Anyone looking to market their business knows that Facebook and Twitter are very useful tools to build a solid consumer base. Both of these social networking sites allow companies to spread your message to millions of people instantly, as well as motivate consumers to become engaged and promote your products themselves. By linking your Facebook and Twitter accounts you can basically streamline this process. A post to Facebook will automatically show up on Twitter, and vice versa. The question is: is this a good idea, and will it be the best strategy for your marketing campaign?
How it Helps
Chances are, if you are using Facebook and Twitter, you are promoting the same message between both sites, and you are going to want your Twitter followers and Facebook fans to see the same posts. By linking the two accounts there is less legwork required for a marketing team to stay on message. Furthermore, the same messages, promotions or calls to action can automatically go to both platforms at the same time, making it easy to compare and contrast performance between the two sites, and have large boosts in traffic collectively.
Since you are looking for the same result from both Twitter and Facebook, it stands to reason that the same message can be put across both platforms instantaneously.
How it Hurts
In a lot of the same way it helps, linking your Facebook and Twitter accounts can also hurt. For one thing Facebook and Twitter are very different animals. In essence, Facebook is a social networking tool to connect with people, and share more lengthy content. Twitter, on the other hand, is a micro-blogging platform used to send out small bits of information continuously throughout the day. People using Facebook and Twitter expect two vastly different things. Constantly posting to Twitter is expected. However, if your consumer base is constantly only seeing your posts on their Facebook news feed, there is the higher likelihood that they will tune out you out, and regard your posts as spam.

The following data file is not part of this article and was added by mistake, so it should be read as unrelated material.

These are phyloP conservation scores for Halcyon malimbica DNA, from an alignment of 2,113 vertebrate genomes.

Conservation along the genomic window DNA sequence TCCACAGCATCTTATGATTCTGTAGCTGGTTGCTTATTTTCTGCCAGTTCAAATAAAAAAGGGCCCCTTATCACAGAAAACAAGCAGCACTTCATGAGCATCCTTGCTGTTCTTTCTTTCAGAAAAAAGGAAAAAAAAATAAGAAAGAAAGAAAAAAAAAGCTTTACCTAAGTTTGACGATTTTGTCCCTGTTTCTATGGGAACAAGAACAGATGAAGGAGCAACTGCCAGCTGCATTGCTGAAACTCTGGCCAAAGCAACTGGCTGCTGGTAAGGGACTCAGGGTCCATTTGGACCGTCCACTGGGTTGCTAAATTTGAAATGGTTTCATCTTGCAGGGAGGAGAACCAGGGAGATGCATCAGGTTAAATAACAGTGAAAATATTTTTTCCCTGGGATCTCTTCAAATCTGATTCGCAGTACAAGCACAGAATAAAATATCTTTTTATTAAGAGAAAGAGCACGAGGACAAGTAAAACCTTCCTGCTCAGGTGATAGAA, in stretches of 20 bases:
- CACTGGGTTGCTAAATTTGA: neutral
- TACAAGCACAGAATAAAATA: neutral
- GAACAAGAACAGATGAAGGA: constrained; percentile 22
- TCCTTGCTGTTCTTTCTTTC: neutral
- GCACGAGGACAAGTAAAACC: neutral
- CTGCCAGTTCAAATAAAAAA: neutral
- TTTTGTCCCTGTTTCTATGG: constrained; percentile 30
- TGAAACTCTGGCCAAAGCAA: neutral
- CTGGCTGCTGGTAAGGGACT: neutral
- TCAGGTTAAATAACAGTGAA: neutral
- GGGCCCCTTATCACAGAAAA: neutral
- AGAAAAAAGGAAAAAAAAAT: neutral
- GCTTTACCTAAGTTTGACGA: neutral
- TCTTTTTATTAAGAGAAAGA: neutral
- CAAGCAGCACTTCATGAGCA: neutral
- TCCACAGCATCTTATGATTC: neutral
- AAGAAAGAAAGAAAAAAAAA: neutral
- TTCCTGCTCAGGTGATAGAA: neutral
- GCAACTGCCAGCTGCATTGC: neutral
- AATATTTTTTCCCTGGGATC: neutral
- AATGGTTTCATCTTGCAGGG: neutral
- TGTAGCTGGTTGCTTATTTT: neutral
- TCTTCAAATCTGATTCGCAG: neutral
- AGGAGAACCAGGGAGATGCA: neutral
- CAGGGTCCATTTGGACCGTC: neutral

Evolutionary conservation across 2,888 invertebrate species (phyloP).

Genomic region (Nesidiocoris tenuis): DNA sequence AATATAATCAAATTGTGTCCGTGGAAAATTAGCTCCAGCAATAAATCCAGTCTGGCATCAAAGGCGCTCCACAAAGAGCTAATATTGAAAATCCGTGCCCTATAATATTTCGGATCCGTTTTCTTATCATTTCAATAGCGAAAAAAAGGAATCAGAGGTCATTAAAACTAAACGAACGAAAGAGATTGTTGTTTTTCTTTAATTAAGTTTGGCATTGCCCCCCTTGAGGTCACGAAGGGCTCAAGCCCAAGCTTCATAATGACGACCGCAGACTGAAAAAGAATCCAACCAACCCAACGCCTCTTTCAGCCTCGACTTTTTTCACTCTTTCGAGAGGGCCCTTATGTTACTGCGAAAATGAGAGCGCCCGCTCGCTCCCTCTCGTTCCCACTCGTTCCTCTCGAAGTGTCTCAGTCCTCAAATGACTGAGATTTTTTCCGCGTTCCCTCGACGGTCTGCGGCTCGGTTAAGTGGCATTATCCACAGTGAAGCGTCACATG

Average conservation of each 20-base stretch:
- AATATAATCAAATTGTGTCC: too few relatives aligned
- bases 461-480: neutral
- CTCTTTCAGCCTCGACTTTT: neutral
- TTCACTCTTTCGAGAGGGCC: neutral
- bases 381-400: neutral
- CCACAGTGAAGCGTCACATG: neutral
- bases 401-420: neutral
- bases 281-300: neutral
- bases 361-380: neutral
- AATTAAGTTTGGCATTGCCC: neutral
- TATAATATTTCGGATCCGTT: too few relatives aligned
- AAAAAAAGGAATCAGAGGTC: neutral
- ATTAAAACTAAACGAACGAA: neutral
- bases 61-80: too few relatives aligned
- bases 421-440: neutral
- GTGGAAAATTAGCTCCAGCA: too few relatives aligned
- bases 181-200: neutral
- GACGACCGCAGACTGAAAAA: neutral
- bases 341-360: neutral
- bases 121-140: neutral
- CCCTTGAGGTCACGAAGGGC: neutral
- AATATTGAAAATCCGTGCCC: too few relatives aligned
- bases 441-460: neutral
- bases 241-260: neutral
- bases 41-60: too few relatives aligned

Conversely, if you are posting from Facebook only once or twice a day, you are not achieving the volume necessary to be a visible participant on a Twitter user’s feed, which may limit the amount of clicks or attention you receive. Furthermore, you may become partial to one platform over the other, and use one as your posting platform, and rely on the linking to cover your bases on the other. As a result people may become disengaged because of the noticeable lack of effort to participate in their platform community.
Therefore, although linking accounts can be extremely practical, and time efficient, you may inadvertently send the wrong message to your fan base. By taking the time to use both platforms individually and correctly you are sending a message to consumers that not only does their input matter, but also you took the time to craft something specifically for them. If you still would like to occasionally cross post, consider a product like HootSuit, a social media management system. Through their online dashboard, anyone on your marketing team can gain access to the feeds for each social networking platform. Furthermore, through HootSuit you can manage which posts go where, and if it’s applicable, you can share the same post over two sites.
John Gower is a writer for NerdWallet, a personal finance website dedicated to helping you save money with financial tips on everything from social media marketing to the best cd interest rates.